All the lonely people – where do they all come from?

They come from all ages and all nationalities. They come from every sex and every vocation. They come from every walk of life.

All the lonely people – where do they all belong?

In the loving presence of Jesus, who said, “I will never leave you nor forsake you” (Hebrews 13:5b).

© Stephanie B. Blake

May 2015

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That Special Someone – A Friend

We all need friends.

I have some very special friends – some that I don’t see very often, but when I do, we take up right where we left off.

DSC03454 Cuba Oct '08 153 Stephanie, Sharon and Tina Photo on 8-10-14 at 4.56 PM IMG_1255I am an American. Some of my friends are American but many of my friends live in other countries. We communicate by phone, email, or Facebook but there can be great lapses of time between each message. I often wish for a chance to catch up – to have a cup of coffee or tea with that special someone – a person I feel comfortable with, I can relate to, who understands me.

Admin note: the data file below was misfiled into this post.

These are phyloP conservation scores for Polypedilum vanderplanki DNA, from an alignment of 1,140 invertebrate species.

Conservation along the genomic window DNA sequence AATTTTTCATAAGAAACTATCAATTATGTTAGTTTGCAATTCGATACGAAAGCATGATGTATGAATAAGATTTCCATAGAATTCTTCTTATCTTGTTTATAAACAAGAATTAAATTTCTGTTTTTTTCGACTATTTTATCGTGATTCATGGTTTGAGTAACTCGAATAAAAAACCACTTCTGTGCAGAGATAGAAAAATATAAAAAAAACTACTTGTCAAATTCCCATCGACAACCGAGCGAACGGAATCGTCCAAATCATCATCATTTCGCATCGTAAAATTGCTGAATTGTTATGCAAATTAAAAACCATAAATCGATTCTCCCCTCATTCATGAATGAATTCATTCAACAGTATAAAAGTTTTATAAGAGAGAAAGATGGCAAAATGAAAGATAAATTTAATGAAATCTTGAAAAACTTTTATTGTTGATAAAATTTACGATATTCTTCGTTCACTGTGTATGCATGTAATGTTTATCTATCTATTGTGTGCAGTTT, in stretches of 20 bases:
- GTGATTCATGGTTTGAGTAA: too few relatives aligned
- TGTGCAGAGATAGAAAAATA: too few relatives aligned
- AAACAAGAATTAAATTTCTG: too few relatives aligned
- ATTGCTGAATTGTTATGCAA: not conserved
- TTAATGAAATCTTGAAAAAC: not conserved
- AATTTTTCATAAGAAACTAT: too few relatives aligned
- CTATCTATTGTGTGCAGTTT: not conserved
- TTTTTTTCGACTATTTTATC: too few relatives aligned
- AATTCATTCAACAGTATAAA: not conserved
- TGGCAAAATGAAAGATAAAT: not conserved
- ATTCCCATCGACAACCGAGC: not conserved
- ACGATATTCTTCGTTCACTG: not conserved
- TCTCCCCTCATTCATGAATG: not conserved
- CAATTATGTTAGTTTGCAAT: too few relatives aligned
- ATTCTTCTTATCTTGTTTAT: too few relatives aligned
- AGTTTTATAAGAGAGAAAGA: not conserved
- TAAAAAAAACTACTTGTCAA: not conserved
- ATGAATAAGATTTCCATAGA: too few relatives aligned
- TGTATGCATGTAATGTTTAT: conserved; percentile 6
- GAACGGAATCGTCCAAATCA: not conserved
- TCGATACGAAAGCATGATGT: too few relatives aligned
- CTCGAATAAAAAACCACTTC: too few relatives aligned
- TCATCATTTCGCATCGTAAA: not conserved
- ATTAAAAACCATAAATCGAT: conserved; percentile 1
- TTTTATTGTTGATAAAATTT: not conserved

Although I consider myself a friendly person, not everyone I meet falls into that “special someone” category. There are those who do not share my interests, my values, or my faith.

God is the creator of all people, but not every person wants to be close to Him. I take encouragement from those who do and learn from their special relationship with God, such as these biblical characters:

  • Noah who found grace in the eyes of the Lord and he and his family were saved from the flood.
  • Abraham who was called a friend of God.
  • Moses who could talk with God face to face.
  • Job whom God called a blameless and upright man.Oma and her friend Lisa
  • Elijah who was known as a man of God.
  • Isaiah who was given prophetic visions by God.
  • Ezekiel who had the hand of the Lord upon him.
  • Daniel who was protected by God in the lion’s den.
  • The virgin Mary who was highly favored, chosen to be the mother of the Savior.
  • John, the apostle, who called himself “the one whom Jesus loved”.